Universal Fungal Prophylaxis and Risk of Coccidioidomycosis in Liver Transplant Recipients Living in an Endemic Area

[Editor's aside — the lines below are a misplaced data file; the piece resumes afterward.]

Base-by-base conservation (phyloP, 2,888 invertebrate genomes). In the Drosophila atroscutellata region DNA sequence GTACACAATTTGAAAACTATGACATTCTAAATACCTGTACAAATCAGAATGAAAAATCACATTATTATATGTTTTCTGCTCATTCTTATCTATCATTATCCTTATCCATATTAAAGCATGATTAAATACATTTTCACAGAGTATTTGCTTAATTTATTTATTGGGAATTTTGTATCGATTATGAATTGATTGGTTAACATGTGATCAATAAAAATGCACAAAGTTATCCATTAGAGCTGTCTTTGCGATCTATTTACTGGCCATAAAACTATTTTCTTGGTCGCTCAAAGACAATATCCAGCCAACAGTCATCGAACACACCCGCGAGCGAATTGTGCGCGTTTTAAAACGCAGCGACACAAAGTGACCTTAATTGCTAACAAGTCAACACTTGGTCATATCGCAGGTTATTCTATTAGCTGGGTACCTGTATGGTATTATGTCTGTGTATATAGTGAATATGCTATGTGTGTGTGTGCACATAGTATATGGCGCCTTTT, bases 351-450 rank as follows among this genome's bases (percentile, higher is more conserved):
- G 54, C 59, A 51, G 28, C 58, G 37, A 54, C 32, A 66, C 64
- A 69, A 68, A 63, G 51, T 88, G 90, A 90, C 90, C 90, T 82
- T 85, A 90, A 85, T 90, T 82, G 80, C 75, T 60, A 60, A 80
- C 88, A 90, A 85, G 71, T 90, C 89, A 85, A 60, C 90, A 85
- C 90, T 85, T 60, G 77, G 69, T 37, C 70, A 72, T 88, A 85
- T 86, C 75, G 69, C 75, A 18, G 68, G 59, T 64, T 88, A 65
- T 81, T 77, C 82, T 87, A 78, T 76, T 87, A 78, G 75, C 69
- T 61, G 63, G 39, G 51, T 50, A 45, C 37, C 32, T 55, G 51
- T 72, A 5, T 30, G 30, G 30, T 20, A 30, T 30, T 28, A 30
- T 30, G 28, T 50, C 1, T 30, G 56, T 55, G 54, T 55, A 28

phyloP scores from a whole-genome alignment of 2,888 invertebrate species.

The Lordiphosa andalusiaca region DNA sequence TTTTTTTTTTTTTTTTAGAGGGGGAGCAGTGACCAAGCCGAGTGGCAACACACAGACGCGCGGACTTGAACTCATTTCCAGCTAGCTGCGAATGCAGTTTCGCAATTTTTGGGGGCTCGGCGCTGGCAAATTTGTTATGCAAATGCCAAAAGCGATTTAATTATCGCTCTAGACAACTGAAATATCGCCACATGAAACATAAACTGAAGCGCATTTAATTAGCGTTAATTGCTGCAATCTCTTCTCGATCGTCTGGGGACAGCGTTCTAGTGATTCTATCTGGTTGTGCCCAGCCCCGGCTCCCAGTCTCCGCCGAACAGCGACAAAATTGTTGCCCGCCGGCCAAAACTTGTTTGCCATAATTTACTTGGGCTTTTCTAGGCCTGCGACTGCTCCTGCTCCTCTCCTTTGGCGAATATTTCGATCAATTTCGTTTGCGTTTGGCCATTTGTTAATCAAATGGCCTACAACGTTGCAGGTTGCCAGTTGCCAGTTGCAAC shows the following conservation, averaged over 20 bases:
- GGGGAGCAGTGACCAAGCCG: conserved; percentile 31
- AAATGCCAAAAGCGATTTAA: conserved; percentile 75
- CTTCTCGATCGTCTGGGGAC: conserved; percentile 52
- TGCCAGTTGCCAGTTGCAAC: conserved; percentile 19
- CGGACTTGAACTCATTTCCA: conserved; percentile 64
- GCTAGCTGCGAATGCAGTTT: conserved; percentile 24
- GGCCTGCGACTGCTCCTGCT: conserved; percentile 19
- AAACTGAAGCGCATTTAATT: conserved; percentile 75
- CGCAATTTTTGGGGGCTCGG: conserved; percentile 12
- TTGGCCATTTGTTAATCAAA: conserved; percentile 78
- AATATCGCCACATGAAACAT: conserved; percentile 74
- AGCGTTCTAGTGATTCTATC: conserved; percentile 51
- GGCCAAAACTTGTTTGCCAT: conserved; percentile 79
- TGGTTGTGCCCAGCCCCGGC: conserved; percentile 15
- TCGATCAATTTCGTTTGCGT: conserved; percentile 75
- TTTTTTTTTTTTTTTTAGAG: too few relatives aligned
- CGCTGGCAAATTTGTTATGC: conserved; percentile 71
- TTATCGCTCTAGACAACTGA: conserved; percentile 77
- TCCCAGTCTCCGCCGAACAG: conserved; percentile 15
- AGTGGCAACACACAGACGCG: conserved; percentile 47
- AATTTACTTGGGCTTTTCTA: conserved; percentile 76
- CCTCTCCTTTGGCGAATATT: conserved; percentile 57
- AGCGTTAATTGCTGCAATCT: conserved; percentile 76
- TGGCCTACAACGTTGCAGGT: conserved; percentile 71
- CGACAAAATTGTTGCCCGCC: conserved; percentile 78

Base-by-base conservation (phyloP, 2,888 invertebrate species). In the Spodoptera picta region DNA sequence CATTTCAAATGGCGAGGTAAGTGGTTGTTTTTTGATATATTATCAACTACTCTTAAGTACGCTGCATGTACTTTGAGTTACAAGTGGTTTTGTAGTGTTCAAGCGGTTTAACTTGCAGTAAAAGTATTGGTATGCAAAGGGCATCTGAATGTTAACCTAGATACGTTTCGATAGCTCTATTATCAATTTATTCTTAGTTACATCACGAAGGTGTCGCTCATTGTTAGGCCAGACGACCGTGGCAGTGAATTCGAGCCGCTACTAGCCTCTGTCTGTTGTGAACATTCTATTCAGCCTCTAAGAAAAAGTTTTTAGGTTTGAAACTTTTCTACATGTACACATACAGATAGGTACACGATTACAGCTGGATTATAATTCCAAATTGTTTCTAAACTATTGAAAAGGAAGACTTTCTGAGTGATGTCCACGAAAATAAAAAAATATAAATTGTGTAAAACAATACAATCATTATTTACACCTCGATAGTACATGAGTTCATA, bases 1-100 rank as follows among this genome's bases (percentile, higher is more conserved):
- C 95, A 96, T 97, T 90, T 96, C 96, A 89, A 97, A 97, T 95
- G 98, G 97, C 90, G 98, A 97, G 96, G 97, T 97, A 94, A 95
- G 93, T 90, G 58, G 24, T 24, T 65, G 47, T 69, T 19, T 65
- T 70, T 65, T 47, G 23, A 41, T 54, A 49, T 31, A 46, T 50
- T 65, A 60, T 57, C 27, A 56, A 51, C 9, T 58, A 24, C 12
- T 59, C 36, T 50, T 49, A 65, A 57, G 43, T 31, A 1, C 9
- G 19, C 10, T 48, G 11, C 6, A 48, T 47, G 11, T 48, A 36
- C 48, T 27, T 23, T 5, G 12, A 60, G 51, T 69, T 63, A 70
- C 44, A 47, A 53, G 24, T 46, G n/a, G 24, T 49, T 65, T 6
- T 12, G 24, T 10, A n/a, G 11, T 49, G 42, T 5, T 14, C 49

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Recipients of liver transplantation (LT) are at increased risk for symptomatic coccidioidomycosis, primarily because of chronic immunosuppression and impaired cellular immunity. Unfortunately, no consensus exists regarding optimal posttransplant prophylaxis. In a prior study at our institution, we observed both de novo and recurrent coccidioidomycosis despite targeted antifungal prophylaxis. In response, in February 2011, we instituted a universal prophylaxis program consisting of fluconazole (200 mg daily) for the first posttransplant year. In the current study, we retrospectively reviewed the medical records of all patients who underwent LT between the initiation of universal prophylaxis and July 11, 2013. Patients receiving a second transplant or dual-organ transplant and those who died or did not have follow-up in the 12-month post-LT period were excluded. Data from the universal prophylaxis cohort were compared with previously published data from the targeted prophylaxis era. Of the 160 patients undergoing LT during the study period, 143 met criteria for data analysis. When compared with the 349 patients in the targeted prophylaxis cohort, patients in the universal prophylaxis group were older and had higher rates of pre-LT coccidioidomycosis, asymptomatic coccidioidal seropositivity, posttransplant diabetes mellitus, and renal insufficiency. Fluconazole-related toxicity occurred in 13 of the universal prophylaxis patients, 7 of whom were required to discontinue use of the medication. Coccidioidomycosis developed in 10 of the 391 patients (2.6%) in the targeted prophylaxis cohort and in none of the patients in the universal prophylaxis group (P = 0.04). These data strongly support the use of a 1-year antifungal prophylaxis regimen for LT recipients in endemic regions. Liver Transpl 21:353–361, 2015. © 2015 AASLD.

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